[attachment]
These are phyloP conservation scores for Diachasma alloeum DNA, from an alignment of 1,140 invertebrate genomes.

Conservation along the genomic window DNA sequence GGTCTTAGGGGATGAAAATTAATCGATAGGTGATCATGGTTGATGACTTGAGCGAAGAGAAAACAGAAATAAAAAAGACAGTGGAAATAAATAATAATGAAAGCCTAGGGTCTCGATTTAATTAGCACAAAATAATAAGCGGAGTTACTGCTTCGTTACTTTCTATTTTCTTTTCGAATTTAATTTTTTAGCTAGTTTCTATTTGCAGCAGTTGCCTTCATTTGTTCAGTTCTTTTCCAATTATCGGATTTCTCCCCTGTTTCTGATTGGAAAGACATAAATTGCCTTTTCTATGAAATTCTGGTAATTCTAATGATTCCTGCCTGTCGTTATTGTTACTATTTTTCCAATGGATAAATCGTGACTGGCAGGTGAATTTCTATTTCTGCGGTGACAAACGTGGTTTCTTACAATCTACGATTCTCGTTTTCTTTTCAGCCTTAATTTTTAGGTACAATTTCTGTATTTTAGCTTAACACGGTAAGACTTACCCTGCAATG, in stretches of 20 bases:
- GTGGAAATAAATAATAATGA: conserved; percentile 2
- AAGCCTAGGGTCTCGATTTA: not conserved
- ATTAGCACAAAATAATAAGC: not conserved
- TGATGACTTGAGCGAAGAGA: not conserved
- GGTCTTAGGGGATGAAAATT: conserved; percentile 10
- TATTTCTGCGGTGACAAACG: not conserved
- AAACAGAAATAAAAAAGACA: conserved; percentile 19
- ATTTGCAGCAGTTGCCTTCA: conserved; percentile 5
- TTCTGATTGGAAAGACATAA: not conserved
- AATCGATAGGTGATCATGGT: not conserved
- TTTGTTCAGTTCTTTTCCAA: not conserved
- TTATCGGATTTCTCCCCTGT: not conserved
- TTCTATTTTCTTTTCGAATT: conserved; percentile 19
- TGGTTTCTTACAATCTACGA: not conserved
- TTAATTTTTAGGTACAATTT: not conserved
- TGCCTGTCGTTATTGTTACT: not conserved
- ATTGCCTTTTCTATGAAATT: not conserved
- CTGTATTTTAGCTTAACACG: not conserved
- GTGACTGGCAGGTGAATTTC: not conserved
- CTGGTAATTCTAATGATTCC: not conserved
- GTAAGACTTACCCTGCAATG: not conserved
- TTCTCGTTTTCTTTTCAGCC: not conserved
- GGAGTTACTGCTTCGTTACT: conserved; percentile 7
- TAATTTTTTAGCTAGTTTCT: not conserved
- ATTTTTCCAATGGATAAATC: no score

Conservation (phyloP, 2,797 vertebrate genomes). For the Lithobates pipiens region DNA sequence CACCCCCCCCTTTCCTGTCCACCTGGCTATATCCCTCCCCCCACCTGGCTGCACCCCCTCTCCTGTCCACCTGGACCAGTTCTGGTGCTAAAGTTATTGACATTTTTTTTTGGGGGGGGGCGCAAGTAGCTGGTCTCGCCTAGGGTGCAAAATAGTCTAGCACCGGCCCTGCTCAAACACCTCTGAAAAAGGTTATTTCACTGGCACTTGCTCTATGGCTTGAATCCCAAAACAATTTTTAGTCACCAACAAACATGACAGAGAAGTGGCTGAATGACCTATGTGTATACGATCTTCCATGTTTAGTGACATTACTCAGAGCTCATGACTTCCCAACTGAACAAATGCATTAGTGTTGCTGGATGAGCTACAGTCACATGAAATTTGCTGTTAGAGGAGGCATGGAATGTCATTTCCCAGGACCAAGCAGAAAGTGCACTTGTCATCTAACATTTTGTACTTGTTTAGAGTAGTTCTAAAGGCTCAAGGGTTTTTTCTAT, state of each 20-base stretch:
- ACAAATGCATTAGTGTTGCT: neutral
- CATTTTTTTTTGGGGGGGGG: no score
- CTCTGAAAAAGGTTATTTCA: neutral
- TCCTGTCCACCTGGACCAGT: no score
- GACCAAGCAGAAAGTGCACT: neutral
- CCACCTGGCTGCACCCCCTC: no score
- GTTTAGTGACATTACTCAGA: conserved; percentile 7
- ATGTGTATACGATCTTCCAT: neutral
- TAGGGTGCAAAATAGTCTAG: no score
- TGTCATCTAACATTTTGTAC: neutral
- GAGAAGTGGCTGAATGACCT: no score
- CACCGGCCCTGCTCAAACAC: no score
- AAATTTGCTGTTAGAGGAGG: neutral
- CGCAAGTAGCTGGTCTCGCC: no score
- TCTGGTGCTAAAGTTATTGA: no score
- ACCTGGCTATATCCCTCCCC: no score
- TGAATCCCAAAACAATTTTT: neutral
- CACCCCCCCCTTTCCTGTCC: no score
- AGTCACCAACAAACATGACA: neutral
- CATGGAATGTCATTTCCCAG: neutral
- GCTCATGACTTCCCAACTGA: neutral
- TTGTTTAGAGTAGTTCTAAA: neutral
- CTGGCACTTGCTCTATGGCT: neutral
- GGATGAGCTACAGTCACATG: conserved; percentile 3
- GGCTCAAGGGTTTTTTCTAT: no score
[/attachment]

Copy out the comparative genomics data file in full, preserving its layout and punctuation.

These are phyloP conservation scores for Diachasma alloeum DNA, from an alignment of 1,140 invertebrate genomes.

Conservation along the genomic window DNA sequence GGTCTTAGGGGATGAAAATTAATCGATAGGTGATCATGGTTGATGACTTGAGCGAAGAGAAAACAGAAATAAAAAAGACAGTGGAAATAAATAATAATGAAAGCCTAGGGTCTCGATTTAATTAGCACAAAATAATAAGCGGAGTTACTGCTTCGTTACTTTCTATTTTCTTTTCGAATTTAATTTTTTAGCTAGTTTCTATTTGCAGCAGTTGCCTTCATTTGTTCAGTTCTTTTCCAATTATCGGATTTCTCCCCTGTTTCTGATTGGAAAGACATAAATTGCCTTTTCTATGAAATTCTGGTAATTCTAATGATTCCTGCCTGTCGTTATTGTTACTATTTTTCCAATGGATAAATCGTGACTGGCAGGTGAATTTCTATTTCTGCGGTGACAAACGTGGTTTCTTACAATCTACGATTCTCGTTTTCTTTTCAGCCTTAATTTTTAGGTACAATTTCTGTATTTTAGCTTAACACGGTAAGACTTACCCTGCAATG, in stretches of 20 bases:
- GTGGAAATAAATAATAATGA: conserved; percentile 2
- AAGCCTAGGGTCTCGATTTA: not conserved
- ATTAGCACAAAATAATAAGC: not conserved
- TGATGACTTGAGCGAAGAGA: not conserved
- GGTCTTAGGGGATGAAAATT: conserved; percentile 10
- TATTTCTGCGGTGACAAACG: not conserved
- AAACAGAAATAAAAAAGACA: conserved; percentile 19
- ATTTGCAGCAGTTGCCTTCA: conserved; percentile 5
- TTCTGATTGGAAAGACATAA: not conserved
- AATCGATAGGTGATCATGGT: not conserved
- TTTGTTCAGTTCTTTTCCAA: not conserved
- TTATCGGATTTCTCCCCTGT: not conserved
- TTCTATTTTCTTTTCGAATT: conserved; percentile 19
- TGGTTTCTTACAATCTACGA: not conserved
- TTAATTTTTAGGTACAATTT: not conserved
- TGCCTGTCGTTATTGTTACT: not conserved
- ATTGCCTTTTCTATGAAATT: not conserved
- CTGTATTTTAGCTTAACACG: not conserved
- GTGACTGGCAGGTGAATTTC: not conserved
- CTGGTAATTCTAATGATTCC: not conserved
- GTAAGACTTACCCTGCAATG: not conserved
- TTCTCGTTTTCTTTTCAGCC: not conserved
- GGAGTTACTGCTTCGTTACT: conserved; percentile 7
- TAATTTTTTAGCTAGTTTCT: not conserved
- ATTTTTCCAATGGATAAATC: no score

Conservation (phyloP, 2,797 vertebrate genomes). For the Lithobates pipiens region DNA sequence CACCCCCCCCTTTCCTGTCCACCTGGCTATATCCCTCCCCCCACCTGGCTGCACCCCCTCTCCTGTCCACCTGGACCAGTTCTGGTGCTAAAGTTATTGACATTTTTTTTTGGGGGGGGGCGCAAGTAGCTGGTCTCGCCTAGGGTGCAAAATAGTCTAGCACCGGCCCTGCTCAAACACCTCTGAAAAAGGTTATTTCACTGGCACTTGCTCTATGGCTTGAATCCCAAAACAATTTTTAGTCACCAACAAACATGACAGAGAAGTGGCTGAATGACCTATGTGTATACGATCTTCCATGTTTAGTGACATTACTCAGAGCTCATGACTTCCCAACTGAACAAATGCATTAGTGTTGCTGGATGAGCTACAGTCACATGAAATTTGCTGTTAGAGGAGGCATGGAATGTCATTTCCCAGGACCAAGCAGAAAGTGCACTTGTCATCTAACATTTTGTACTTGTTTAGAGTAGTTCTAAAGGCTCAAGGGTTTTTTCTAT, state of each 20-base stretch:
- ACAAATGCATTAGTGTTGCT: neutral
- CATTTTTTTTTGGGGGGGGG: no score
- CTCTGAAAAAGGTTATTTCA: neutral
- TCCTGTCCACCTGGACCAGT: no score
- GACCAAGCAGAAAGTGCACT: neutral
- CCACCTGGCTGCACCCCCTC: no score
- GTTTAGTGACATTACTCAGA: conserved; percentile 7
- ATGTGTATACGATCTTCCAT: neutral
- TAGGGTGCAAAATAGTCTAG: no score
- TGTCATCTAACATTTTGTAC: neutral
- GAGAAGTGGCTGAATGACCT: no score
- CACCGGCCCTGCTCAAACAC: no score
- AAATTTGCTGTTAGAGGAGG: neutral
- CGCAAGTAGCTGGTCTCGCC: no score
- TCTGGTGCTAAAGTTATTGA: no score
- ACCTGGCTATATCCCTCCCC: no score
- TGAATCCCAAAACAATTTTT: neutral
- CACCCCCCCCTTTCCTGTCC: no score
- AGTCACCAACAAACATGACA: neutral
- CATGGAATGTCATTTCCCAG: neutral
- GCTCATGACTTCCCAACTGA: neutral
- TTGTTTAGAGTAGTTCTAAA: neutral
- CTGGCACTTGCTCTATGGCT: neutral
- GGATGAGCTACAGTCACATG: conserved; percentile 3
- GGCTCAAGGGTTTTTTCTAT: no score